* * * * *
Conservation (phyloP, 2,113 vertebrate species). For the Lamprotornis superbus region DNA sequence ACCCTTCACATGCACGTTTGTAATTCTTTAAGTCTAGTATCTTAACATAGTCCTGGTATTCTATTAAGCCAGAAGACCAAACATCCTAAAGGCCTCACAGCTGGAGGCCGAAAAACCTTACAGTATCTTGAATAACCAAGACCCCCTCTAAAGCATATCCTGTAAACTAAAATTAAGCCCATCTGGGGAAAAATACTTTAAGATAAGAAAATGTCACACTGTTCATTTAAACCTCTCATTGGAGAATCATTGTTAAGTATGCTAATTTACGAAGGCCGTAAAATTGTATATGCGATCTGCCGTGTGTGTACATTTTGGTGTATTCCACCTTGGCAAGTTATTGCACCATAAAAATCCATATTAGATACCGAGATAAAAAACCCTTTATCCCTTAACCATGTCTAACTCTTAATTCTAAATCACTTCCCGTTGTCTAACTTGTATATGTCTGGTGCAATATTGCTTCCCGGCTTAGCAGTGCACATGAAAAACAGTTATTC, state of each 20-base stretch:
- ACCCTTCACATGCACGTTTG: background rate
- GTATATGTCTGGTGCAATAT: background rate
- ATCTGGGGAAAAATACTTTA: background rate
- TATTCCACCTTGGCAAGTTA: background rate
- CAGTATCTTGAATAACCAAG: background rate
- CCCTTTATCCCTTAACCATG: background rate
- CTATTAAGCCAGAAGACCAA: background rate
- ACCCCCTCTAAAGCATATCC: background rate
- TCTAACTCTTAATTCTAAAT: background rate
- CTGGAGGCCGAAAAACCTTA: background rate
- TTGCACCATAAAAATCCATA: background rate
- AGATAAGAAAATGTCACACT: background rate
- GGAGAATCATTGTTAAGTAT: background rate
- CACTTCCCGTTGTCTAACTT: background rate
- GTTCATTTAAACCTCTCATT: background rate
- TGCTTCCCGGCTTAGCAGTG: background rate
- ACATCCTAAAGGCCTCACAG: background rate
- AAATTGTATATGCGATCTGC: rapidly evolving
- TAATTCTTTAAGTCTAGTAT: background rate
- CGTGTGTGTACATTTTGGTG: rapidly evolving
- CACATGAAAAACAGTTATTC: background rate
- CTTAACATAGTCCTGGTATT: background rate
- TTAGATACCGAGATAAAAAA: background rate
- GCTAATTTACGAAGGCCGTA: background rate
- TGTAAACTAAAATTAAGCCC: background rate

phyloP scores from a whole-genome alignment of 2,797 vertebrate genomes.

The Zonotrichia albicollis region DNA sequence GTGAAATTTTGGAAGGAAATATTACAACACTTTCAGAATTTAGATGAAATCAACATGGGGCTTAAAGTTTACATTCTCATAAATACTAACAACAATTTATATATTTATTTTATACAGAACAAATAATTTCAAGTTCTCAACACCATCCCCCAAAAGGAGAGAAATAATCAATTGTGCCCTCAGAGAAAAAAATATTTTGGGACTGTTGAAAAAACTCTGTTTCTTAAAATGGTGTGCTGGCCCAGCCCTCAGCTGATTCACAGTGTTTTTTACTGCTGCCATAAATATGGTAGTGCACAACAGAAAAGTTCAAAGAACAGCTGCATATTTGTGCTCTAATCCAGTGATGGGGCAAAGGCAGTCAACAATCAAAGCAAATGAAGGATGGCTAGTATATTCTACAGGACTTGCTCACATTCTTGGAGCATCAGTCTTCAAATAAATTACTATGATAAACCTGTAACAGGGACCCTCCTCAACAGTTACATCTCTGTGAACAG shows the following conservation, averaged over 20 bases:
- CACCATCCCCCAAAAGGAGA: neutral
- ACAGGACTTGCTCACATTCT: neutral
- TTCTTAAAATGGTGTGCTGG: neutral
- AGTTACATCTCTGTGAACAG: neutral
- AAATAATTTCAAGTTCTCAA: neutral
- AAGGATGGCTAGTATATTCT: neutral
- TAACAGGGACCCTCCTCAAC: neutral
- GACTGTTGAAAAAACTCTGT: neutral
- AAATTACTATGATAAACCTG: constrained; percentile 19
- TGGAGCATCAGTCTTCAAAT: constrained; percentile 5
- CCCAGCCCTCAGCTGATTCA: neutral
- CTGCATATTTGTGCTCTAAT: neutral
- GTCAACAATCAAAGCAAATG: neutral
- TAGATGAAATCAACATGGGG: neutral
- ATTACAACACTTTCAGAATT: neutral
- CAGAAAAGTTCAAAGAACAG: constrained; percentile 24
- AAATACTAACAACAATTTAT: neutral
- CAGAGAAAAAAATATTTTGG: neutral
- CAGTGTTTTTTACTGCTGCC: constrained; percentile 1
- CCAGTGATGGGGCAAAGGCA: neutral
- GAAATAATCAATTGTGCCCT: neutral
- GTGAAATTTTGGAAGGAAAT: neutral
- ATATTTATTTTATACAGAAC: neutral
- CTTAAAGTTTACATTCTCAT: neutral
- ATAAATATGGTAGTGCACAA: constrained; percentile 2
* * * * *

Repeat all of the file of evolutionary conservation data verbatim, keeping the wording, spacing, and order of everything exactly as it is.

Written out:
Conservation (phyloP, 2,113 vertebrate species). For the Lamprotornis superbus region DNA sequence ACCCTTCACATGCACGTTTGTAATTCTTTAAGTCTAGTATCTTAACATAGTCCTGGTATTCTATTAAGCCAGAAGACCAAACATCCTAAAGGCCTCACAGCTGGAGGCCGAAAAACCTTACAGTATCTTGAATAACCAAGACCCCCTCTAAAGCATATCCTGTAAACTAAAATTAAGCCCATCTGGGGAAAAATACTTTAAGATAAGAAAATGTCACACTGTTCATTTAAACCTCTCATTGGAGAATCATTGTTAAGTATGCTAATTTACGAAGGCCGTAAAATTGTATATGCGATCTGCCGTGTGTGTACATTTTGGTGTATTCCACCTTGGCAAGTTATTGCACCATAAAAATCCATATTAGATACCGAGATAAAAAACCCTTTATCCCTTAACCATGTCTAACTCTTAATTCTAAATCACTTCCCGTTGTCTAACTTGTATATGTCTGGTGCAATATTGCTTCCCGGCTTAGCAGTGCACATGAAAAACAGTTATTC, state of each 20-base stretch:
- ACCCTTCACATGCACGTTTG: background rate
- GTATATGTCTGGTGCAATAT: background rate
- ATCTGGGGAAAAATACTTTA: background rate
- TATTCCACCTTGGCAAGTTA: background rate
- CAGTATCTTGAATAACCAAG: background rate
- CCCTTTATCCCTTAACCATG: background rate
- CTATTAAGCCAGAAGACCAA: background rate
- ACCCCCTCTAAAGCATATCC: background rate
- TCTAACTCTTAATTCTAAAT: background rate
- CTGGAGGCCGAAAAACCTTA: background rate
- TTGCACCATAAAAATCCATA: background rate
- AGATAAGAAAATGTCACACT: background rate
- GGAGAATCATTGTTAAGTAT: background rate
- CACTTCCCGTTGTCTAACTT: background rate
- GTTCATTTAAACCTCTCATT: background rate
- TGCTTCCCGGCTTAGCAGTG: background rate
- ACATCCTAAAGGCCTCACAG: background rate
- AAATTGTATATGCGATCTGC: rapidly evolving
- TAATTCTTTAAGTCTAGTAT: background rate
- CGTGTGTGTACATTTTGGTG: rapidly evolving
- CACATGAAAAACAGTTATTC: background rate
- CTTAACATAGTCCTGGTATT: background rate
- TTAGATACCGAGATAAAAAA: background rate
- GCTAATTTACGAAGGCCGTA: background rate
- TGTAAACTAAAATTAAGCCC: background rate

phyloP scores from a whole-genome alignment of 2,797 vertebrate genomes.

The Zonotrichia albicollis region DNA sequence GTGAAATTTTGGAAGGAAATATTACAACACTTTCAGAATTTAGATGAAATCAACATGGGGCTTAAAGTTTACATTCTCATAAATACTAACAACAATTTATATATTTATTTTATACAGAACAAATAATTTCAAGTTCTCAACACCATCCCCCAAAAGGAGAGAAATAATCAATTGTGCCCTCAGAGAAAAAAATATTTTGGGACTGTTGAAAAAACTCTGTTTCTTAAAATGGTGTGCTGGCCCAGCCCTCAGCTGATTCACAGTGTTTTTTACTGCTGCCATAAATATGGTAGTGCACAACAGAAAAGTTCAAAGAACAGCTGCATATTTGTGCTCTAATCCAGTGATGGGGCAAAGGCAGTCAACAATCAAAGCAAATGAAGGATGGCTAGTATATTCTACAGGACTTGCTCACATTCTTGGAGCATCAGTCTTCAAATAAATTACTATGATAAACCTGTAACAGGGACCCTCCTCAACAGTTACATCTCTGTGAACAG shows the following conservation, averaged over 20 bases:
- CACCATCCCCCAAAAGGAGA: neutral
- ACAGGACTTGCTCACATTCT: neutral
- TTCTTAAAATGGTGTGCTGG: neutral
- AGTTACATCTCTGTGAACAG: neutral
- AAATAATTTCAAGTTCTCAA: neutral
- AAGGATGGCTAGTATATTCT: neutral
- TAACAGGGACCCTCCTCAAC: neutral
- GACTGTTGAAAAAACTCTGT: neutral
- AAATTACTATGATAAACCTG: constrained; percentile 19
- TGGAGCATCAGTCTTCAAAT: constrained; percentile 5
- CCCAGCCCTCAGCTGATTCA: neutral
- CTGCATATTTGTGCTCTAAT: neutral
- GTCAACAATCAAAGCAAATG: neutral
- TAGATGAAATCAACATGGGG: neutral
- ATTACAACACTTTCAGAATT: neutral
- CAGAAAAGTTCAAAGAACAG: constrained; percentile 24
- AAATACTAACAACAATTTAT: neutral
- CAGAGAAAAAAATATTTTGG: neutral
- CAGTGTTTTTTACTGCTGCC: constrained; percentile 1
- CCAGTGATGGGGCAAAGGCA: neutral
- GAAATAATCAATTGTGCCCT: neutral
- GTGAAATTTTGGAAGGAAAT: neutral
- ATATTTATTTTATACAGAAC: neutral
- CTTAAAGTTTACATTCTCAT: neutral
- ATAAATATGGTAGTGCACAA: constrained; percentile 2